Posts Tagged ‘Houston’


Kidnapping | Harris County Criminal Lawyers

Tuesday, November 21st, 2017

Houston Kidnapping Defense

Kidnapping is a serious felony offense and occurs when a person intentionally or knowingly abducts another person—usually a child. Kidnapping of children most commonly occurs when a couple is separating or divorcing. The people involved are often parents, relatives, or guardians of the victim and the circumstances are both legally complicated and emotionally charged.

It is important to hire an experienced Houston criminal defense lawyer because criminal charges for kidnapping or a related offense do not have to result in a conviction and the resulting lifelong consequences. You may have been acting fully within your rights and could be eligible for a reduction or dismissal of your charges under the Texas Penal Code. In order to convict you, the state prosecutor must prove to a jury that you committed every element of the felony offense beyond a reasonable doubt. With an experienced trial lawyer defending you, this is a difficult burden to meet, and any reasonable doubt in the mind of any of the members of the jury can result in a not guilty verdict or a hung jury.  Therefore, it is vital to contact an experienced criminal attorney in Houston who will fight for you.

Harris County Kidnapping Defense Attorney

If you have been charged with kidnapping in Harris County, Fort Bend County, Montgomery County, or any of the surrounding counties, contact James G. Sullivan and Associates for a free phone consultation at 281-546-6428. Attorney James (Jim) Sullivan is an experienced trial lawyer who will fight for your rights, freedom and future.

Restrain vs. Abduct under Texas Law

In Texas criminal law, these two terms are very important. The difference in meaning between these terms as applied to the facts of your case could affect the seriousness of the charges against you, how your case is handled and whether or not your case has the potential to be dismissed by the grand jury or prosecutor.

According to section 20.01(1) of the Texas Penal Code, “Restrain” means to restrict a person’s movements without consent by moving the person from one place to another or by confining the person. Restraint is “without consent” if it is accomplished by:

  1. force, intimidation, or deception, or
  2. any means, including acquiescence of the victim, if:
    1. the victim is under 14 years of age and the parent or guardian have not acquiesced; or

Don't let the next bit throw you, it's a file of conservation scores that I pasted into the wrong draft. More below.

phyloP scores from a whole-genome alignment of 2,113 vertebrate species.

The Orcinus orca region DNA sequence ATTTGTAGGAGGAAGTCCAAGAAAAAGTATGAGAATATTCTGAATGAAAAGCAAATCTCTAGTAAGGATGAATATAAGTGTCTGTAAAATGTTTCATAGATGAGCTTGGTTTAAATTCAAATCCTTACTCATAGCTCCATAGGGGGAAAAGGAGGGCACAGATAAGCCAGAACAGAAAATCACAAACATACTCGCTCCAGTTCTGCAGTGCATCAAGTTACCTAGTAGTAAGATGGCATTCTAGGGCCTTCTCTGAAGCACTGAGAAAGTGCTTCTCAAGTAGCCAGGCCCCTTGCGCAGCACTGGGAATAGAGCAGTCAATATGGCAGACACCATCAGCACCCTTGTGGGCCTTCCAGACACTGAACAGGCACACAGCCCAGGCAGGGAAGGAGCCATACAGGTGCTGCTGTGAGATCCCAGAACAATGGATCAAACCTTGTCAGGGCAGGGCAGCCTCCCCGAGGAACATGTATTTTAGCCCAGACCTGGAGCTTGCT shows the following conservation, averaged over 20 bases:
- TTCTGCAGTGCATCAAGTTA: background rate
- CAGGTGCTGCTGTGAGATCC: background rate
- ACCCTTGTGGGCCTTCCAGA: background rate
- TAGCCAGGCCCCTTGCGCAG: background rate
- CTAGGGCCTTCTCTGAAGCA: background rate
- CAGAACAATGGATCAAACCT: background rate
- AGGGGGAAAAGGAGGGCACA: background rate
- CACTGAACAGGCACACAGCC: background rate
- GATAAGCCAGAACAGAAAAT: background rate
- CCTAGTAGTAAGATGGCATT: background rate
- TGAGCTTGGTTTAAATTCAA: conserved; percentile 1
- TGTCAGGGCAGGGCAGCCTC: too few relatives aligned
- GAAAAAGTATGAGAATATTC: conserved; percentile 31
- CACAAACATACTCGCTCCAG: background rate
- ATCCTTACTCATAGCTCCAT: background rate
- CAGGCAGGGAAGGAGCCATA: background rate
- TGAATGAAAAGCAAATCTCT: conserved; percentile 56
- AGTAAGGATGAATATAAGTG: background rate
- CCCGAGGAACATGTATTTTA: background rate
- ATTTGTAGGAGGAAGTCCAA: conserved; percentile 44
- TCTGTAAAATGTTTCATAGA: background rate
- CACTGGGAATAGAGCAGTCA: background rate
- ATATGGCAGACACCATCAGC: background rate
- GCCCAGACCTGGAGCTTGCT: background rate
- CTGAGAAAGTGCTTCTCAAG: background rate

2. the victim is between 14 to 17 years of age and is taken outside of the state and outside of a 120-mile radius from the victim’s residence and the parent or guardian have not acquiesced in the movement.

According to section 20.01(2) of the Texas Penal Code, “Abduct” means to restrain a person without consent with intent to prevent his rescue by holding the individual in a place where he is not likely to be found or by threatening violence.

Kidnapping related charges

The purpose of defining restraint and abduction in the code is to provide guidance on how the three different kidnapping related offenses should be charged. These three related offenses are unlawful restraint, kidnapping and aggravated kidnapping.

Unlawful Restraint

According to section 20.04 of the Texas Penal Code, a person can be charged with unlawful restraint if he restrains another person. It is an affirmative defense to prosecution under this section that the person restrained was younger than 14 years of age; the actor was a relative of the child; and the actor’s sole intent was to assume lawful control of the child.

Unlawful Restraint is a Class A Misdemeanor, except the offense is a:

  1. State Jail Felony if the person restrained is under 17 years of age; or
  2. Third Degree Felony if the actor recklessly endangers the victim; or the actor restrains a public servant.

Kidnapping

According to section 20.03 of the Texas Penal Code, a person can be charged with kidnapping if he abducts another person. It is an affirmative defense to prosecution under this section that the abduction did not involve threats of violence; the actor was a relative of the person abducted; and the actor’s sole intent was to assume lawful control of the victim.

Kidnapping is a Third Degree Felony.

Aggravated Kidnapping

According to section 20.04 of the Texas Penal Code, a person can be charged with kidnapping if he abducts another person with the intent to:

  1. hold him for ransom;
  2. use him as a shield or hostage;
  3. facilitate the commission of a felony or the flight after the attempt or commission of a felony;